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Molecular Mechanism of Plant Color Change
2015-09-10 | Author: |

Molecular Mechanism of Plant Color Change
Alterations in certain biochemical components may lead to significant changes in yield or quality of many animals and plants which are used as human food and medical resources. With the advance of modern biology, it has become a new trend to explore the regularity of productivities of metabolic pathways and their influencing factors. As water-soluble pigments produced broadly by plants, anthocyanins have been favorably taken as part of both food and medicine. However, research about molecular regulation of the anthocyanin pathway was still at its infancy until a recent breakthrough. A research group (led by Dr. Yingqing Lu) from the Institute of Botany, Chinese Academy of Sciences, has focused on the transcriptional regulation of the anthocyanin pathway for several years. Researchers of the group lately found that two (MYB, bHLH) of the three transcriptional factors (TFs) could bind at specific sites to the 5' DNA of the target genes; the spatial orientations of the binding sites and the interactions between the TF proteins largely controlled the expression levels of the enzymes involved in anthocyanin synthesis. They showed that the regulatory mechanism by the three regulators was much the same across angiosperms, and there was little evidence supporting separate regulatory mechanisms for the same metabolic pathway. Being part of the flavonoid metabolic network, the proanthocyanin pathway was shown to be regulated also as one unit, similar to the case of the anthocyanin pathway. 


This progress was achieved owning to applications of multidisciplinary approaches and detailed mutation analysis. The researchers adopted bioinformatic approaches to first propose the hypothesis for the binding sites (cis elements). Carefully designed point mutations were then tested via in vitro analysis and in vivoexperiments. The fine structure of the cis elements were gradually revealed through recurrent tests in multiple experiments. By analyzing the real-time expression levels of the enzymes and their regulators in the common morning glory and testing other known anthocyanin genes across angiosperms, the researchers found the structures for the cis elements recognized by anthocyanin MYB and bHLH asANCNNCC and CACN (A/C/T) (G/T), respectively. They suggest that a metabolic network can be regulated by different transcriptional factors in different tissues, and the mere interaction between transcription factors and cis elements can be key to the variation of metabolites.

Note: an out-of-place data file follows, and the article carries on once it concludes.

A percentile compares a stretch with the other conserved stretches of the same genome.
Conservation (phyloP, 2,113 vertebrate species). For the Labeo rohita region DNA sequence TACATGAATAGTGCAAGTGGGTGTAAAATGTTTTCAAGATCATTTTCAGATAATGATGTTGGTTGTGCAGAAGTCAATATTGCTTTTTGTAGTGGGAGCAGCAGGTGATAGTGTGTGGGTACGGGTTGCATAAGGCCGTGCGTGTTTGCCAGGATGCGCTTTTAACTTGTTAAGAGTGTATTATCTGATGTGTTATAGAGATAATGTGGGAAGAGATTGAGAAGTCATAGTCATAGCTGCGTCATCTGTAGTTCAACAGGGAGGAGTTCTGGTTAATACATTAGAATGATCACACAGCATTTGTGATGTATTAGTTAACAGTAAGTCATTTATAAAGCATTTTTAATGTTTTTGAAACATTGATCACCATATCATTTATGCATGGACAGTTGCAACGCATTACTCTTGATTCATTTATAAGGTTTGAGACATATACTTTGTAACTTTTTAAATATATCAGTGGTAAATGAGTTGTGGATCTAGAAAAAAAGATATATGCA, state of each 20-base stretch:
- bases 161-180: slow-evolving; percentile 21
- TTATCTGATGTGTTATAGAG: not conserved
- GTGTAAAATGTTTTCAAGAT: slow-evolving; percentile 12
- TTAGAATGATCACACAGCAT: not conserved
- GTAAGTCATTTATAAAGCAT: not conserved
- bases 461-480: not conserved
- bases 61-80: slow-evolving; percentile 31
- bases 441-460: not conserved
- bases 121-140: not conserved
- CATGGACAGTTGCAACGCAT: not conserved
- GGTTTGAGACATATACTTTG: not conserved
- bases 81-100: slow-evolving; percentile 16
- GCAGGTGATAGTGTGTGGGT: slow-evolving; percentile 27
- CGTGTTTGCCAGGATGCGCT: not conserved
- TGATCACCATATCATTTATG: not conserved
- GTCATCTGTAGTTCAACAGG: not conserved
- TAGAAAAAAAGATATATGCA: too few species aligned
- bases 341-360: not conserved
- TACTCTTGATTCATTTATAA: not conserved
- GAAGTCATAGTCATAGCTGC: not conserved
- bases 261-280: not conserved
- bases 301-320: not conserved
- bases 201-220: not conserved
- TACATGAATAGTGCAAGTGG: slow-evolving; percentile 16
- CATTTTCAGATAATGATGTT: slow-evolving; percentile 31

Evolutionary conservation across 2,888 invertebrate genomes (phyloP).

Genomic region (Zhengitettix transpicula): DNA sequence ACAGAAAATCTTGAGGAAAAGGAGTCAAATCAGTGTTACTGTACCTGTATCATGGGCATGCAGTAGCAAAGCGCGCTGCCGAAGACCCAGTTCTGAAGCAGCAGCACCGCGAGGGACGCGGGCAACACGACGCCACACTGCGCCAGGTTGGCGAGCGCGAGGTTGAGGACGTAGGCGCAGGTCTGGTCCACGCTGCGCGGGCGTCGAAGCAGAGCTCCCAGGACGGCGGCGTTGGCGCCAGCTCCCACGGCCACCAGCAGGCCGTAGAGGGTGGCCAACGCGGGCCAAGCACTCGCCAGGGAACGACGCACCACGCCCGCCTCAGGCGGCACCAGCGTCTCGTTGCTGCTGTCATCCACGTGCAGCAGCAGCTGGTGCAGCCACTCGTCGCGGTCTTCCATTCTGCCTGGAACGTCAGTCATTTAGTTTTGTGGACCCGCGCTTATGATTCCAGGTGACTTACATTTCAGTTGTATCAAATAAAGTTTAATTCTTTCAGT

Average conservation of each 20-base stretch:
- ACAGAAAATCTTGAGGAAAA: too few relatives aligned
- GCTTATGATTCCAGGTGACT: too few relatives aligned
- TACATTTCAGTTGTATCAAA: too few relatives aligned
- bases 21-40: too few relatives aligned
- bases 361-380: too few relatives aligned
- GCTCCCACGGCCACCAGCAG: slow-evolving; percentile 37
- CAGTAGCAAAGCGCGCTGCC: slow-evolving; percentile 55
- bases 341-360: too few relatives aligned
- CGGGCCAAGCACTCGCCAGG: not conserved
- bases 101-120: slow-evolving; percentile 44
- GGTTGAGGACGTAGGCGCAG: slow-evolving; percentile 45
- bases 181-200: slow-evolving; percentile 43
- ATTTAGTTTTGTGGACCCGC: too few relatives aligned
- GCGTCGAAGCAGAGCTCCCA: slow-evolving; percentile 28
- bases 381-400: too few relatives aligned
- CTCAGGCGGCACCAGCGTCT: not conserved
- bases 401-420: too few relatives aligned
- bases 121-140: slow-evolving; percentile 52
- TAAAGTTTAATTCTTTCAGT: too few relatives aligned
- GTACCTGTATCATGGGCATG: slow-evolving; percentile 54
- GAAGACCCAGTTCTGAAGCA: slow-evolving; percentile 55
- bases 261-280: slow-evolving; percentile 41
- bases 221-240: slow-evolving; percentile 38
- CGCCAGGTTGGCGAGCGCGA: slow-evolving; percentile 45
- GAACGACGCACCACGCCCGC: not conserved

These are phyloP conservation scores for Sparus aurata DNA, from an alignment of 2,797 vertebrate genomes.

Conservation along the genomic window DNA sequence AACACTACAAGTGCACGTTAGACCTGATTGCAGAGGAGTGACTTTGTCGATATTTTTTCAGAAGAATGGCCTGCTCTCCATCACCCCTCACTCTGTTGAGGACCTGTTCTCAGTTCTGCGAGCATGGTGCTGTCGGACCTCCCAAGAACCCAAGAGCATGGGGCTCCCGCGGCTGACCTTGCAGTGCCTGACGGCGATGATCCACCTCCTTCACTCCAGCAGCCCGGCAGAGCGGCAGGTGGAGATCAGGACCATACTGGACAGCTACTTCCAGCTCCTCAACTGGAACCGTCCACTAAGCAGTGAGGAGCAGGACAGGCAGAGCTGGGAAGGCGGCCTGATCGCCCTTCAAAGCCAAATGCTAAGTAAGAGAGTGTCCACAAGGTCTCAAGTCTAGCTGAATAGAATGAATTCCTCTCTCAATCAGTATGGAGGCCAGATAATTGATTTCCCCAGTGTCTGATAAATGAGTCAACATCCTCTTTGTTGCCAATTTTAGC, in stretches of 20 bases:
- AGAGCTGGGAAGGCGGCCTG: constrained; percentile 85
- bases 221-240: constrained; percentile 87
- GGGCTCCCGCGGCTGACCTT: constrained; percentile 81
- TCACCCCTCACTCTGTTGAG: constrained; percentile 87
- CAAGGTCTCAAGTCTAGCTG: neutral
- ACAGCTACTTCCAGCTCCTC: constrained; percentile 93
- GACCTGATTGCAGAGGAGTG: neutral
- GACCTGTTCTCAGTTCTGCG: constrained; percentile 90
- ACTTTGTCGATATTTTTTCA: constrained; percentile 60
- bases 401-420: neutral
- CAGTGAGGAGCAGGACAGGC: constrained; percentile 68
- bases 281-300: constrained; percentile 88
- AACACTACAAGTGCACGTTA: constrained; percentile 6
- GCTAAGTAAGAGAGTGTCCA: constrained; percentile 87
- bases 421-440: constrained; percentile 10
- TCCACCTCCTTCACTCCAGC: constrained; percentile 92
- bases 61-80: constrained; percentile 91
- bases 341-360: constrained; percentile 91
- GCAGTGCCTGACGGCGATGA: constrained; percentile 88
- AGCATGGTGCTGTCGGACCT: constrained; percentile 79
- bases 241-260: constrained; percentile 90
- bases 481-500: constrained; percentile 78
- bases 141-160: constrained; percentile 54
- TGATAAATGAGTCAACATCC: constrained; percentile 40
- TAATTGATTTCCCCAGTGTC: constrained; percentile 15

This breakthrough shed some light on the regulatory mechanisms concerning MYB and bHLH, which belong to the largest transcriptional factor families in plants, respectively. In the past, not only the extreme variation of the cis elements in the promoter regions of the enzymes was difficult to analyze, but also the highly redundant regulation by multiple transcriptional factors on the common target genes had led to wrong conclusions. These issues were well solved in the new study. Since the combinational regulation formed by MYB, bHLH, and WDR also exists in several other biological processes, the new advance will promote future research in regulations of these biological systems. 


The new results have been published in Journal of Experimental Botany (66 (13): 3775-3789). The work was supported by funds from the National Natural Science Foundation of China (91331116, 31070263) and Chinese Academy of Sciences (KSCX2-YW-N-043). 

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